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Musicians short-change growth points at Xmas

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I REMEMBER quite vividly awaiting Christmas each year.
It was as if everyone worked for Christmas.

SILENCE CHARUMBIRA
ENTERTAINMENT REPORTER

My school work was always in order to make sure I did not have to endure the scornful talk of older brothers when they came home for Christmas.
When they finally came with our new sets of clothes, it was always a great experience.

Whether we had to walk to the bus terminus where they disembarked or they drive that year, what mattered was they would have come.
That is one of the reasons for which I never want to miss Christmas paruzevha.

I cannot deny the rural folk the chance of spending the few days with me.

What I miss, however, is probably what we regarded the most important part of Christmas: Going to the shopping centre, in new clothes.
We did not own a radio and we only heard music when we either went to the shops or visited a neighbour that had one.

That made it very important for me and my peers to make sure on Christmas Day whether it rained or not we trekked to the shops.

While I would be priding myself with the new clothes others would be busy showing their nimble-footedness on the dance floor.

I dared not try dancing with my two left feet, that would be a disaster of Hiroshima magnitude.

The hit song for that year would be played repeatedly and no one would mind.

Think of the late Simon Chimbetu’s Tenda, Papa Jose’s Ndochi, Bongo Maffin’s Thathi Sgubu, Pengaudzoke’s Diana, Leonard Zhakata’s Mugove, Vagoni Vebasa and Maruvaenyika among many others that made any serious DJ’s catalogue.

Sadly, there was nothing like great music released for the growth point diehard like in 2014.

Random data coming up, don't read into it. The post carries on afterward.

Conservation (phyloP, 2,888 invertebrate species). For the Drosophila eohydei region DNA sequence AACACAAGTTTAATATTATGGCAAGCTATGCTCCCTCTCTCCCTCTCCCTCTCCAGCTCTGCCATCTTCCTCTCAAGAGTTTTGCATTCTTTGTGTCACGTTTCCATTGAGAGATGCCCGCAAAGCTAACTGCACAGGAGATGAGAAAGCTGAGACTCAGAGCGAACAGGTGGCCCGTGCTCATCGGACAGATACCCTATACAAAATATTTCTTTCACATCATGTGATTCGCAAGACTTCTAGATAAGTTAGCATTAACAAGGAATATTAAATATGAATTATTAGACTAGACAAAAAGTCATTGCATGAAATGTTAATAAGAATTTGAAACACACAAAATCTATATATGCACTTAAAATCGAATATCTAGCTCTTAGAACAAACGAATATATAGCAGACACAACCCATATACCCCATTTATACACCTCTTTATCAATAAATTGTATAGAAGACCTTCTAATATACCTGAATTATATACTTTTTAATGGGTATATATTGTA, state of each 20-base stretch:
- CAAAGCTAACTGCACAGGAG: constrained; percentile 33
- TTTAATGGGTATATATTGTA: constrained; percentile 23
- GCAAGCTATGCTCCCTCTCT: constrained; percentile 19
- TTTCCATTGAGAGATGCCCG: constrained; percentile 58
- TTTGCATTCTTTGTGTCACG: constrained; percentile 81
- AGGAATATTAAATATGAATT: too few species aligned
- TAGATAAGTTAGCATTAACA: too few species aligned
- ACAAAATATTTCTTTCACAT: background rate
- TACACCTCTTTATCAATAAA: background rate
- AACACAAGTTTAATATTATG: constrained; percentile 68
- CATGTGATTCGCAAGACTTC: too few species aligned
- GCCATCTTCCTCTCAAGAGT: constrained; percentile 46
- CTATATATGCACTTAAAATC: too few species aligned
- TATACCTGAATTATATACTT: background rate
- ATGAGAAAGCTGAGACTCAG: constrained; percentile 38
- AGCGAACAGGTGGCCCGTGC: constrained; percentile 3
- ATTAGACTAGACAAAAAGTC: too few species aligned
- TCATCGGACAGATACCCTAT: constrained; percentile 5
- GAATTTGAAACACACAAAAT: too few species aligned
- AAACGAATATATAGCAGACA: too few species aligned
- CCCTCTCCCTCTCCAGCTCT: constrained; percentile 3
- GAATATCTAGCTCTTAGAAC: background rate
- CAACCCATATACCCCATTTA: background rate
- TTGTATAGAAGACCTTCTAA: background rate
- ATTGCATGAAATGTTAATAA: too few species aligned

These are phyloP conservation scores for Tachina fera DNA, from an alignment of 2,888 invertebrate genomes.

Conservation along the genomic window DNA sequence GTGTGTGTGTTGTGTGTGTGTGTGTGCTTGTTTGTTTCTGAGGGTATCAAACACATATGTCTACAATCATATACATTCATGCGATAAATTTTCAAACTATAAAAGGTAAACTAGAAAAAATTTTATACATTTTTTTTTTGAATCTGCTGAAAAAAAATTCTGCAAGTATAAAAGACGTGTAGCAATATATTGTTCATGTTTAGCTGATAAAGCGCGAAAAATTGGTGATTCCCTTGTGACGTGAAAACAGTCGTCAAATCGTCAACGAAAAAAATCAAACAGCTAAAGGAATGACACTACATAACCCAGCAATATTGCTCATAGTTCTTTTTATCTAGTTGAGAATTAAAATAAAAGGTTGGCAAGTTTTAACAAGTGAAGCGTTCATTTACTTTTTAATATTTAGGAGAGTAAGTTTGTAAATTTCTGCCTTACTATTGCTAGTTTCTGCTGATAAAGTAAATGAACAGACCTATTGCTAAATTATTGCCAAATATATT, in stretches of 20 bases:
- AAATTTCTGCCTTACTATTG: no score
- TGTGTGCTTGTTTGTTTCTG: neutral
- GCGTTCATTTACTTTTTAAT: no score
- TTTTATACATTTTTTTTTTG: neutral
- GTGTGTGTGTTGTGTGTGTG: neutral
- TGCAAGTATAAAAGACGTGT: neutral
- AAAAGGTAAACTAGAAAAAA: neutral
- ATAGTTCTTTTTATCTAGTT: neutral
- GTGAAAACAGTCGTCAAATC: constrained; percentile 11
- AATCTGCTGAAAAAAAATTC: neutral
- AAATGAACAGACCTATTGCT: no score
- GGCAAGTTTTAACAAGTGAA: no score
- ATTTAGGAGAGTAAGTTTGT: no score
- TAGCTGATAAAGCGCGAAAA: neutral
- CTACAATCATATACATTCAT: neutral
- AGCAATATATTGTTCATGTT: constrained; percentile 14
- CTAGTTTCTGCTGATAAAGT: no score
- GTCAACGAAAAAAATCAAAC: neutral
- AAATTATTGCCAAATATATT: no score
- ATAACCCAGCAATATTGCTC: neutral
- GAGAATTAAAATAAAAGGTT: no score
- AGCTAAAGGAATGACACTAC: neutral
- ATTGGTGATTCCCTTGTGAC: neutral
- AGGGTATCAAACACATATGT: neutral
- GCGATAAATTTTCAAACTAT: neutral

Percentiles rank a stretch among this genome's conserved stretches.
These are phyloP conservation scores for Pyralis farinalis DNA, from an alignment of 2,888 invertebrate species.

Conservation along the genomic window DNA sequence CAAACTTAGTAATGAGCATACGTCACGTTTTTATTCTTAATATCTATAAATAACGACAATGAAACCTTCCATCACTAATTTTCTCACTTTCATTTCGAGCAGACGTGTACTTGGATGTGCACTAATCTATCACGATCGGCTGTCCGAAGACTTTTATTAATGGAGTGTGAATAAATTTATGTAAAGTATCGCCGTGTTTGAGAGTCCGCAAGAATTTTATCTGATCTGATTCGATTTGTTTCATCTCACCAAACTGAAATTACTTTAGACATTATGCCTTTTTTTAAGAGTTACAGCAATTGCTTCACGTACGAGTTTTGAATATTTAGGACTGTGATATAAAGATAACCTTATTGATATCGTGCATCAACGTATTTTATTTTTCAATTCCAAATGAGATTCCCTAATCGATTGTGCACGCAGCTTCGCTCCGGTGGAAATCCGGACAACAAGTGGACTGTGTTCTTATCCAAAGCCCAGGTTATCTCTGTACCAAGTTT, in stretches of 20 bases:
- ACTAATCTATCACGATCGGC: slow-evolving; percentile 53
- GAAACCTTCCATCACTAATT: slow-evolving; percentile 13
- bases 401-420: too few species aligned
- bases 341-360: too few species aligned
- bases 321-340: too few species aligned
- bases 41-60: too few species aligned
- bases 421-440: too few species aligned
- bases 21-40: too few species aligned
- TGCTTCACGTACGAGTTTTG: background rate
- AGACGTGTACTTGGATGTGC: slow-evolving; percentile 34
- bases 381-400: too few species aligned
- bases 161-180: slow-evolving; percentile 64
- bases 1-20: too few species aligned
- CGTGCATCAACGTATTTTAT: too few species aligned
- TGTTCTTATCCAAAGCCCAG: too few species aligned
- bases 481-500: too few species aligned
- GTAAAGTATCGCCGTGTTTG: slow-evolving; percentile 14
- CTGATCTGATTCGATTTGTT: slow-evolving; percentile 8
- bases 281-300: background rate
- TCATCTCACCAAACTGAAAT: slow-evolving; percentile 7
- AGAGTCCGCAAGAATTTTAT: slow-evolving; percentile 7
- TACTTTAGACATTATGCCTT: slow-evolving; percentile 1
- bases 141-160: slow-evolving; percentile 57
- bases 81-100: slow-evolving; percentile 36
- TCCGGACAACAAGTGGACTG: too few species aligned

Sulumani Chimbetu released a good album, Gunship, but it is not music that can be listened to by any random audience as it has a bit of classic edge to it, or, should I say, it is of a certain class of people.

Jah Prayzah’s latest album came a bit too early in the year and it did not really get to the level set by the preceding one, Tsviriyo.
All there was is Zimdancehall.

Besides, not really appealing to the rural folk, its composition is crude.

Happy people in my view cannot play Zimdancehall music unless they are in some sort of rebellion.

Of course, there are a handful of sober artistes in that genre yet the failure of their peers condemns them all to being a wretched lot unfortunately.
The manners and behaviours of some of them worry any parent with a child listening to that music.

For some reason, Alick Macheso misled the fans that stood by him during a year he endured several lows.

The album that he promised at the end of 2014 is still to come and there still is no hope it will come anytime soon.

Many that followed the late Tongai Moyo may have longed to have his son replace him, but that has not happened, at least yet.
Leonard Zhakata had a good album, but his is not hardcore sungura that some may want to dance to.

After taking the gospel route, Zhakata diluted his old fast-paced growth-point kind of music, trimming down the sungura elements and remaining with a lukewarm beat that cannot be dimmed secular.

Young Tendai Dembo had a great album in my view, but it was never marketed.

Probably, the only new hardcore sungura I heard in 2014 should be Jonah Moyo’s Volume 38 Welcome Back.

I have been playing the Venda version Nthu Fuke, but the quality of the music has forced me to ignore the language barrier.
The album is laden with marvellous rhythms that even I tried to dance to and failed of course.

But, that Moyo is based in South Africa and hardly has live shows in Zimbabwe, has made it difficult for the music to reach the people.

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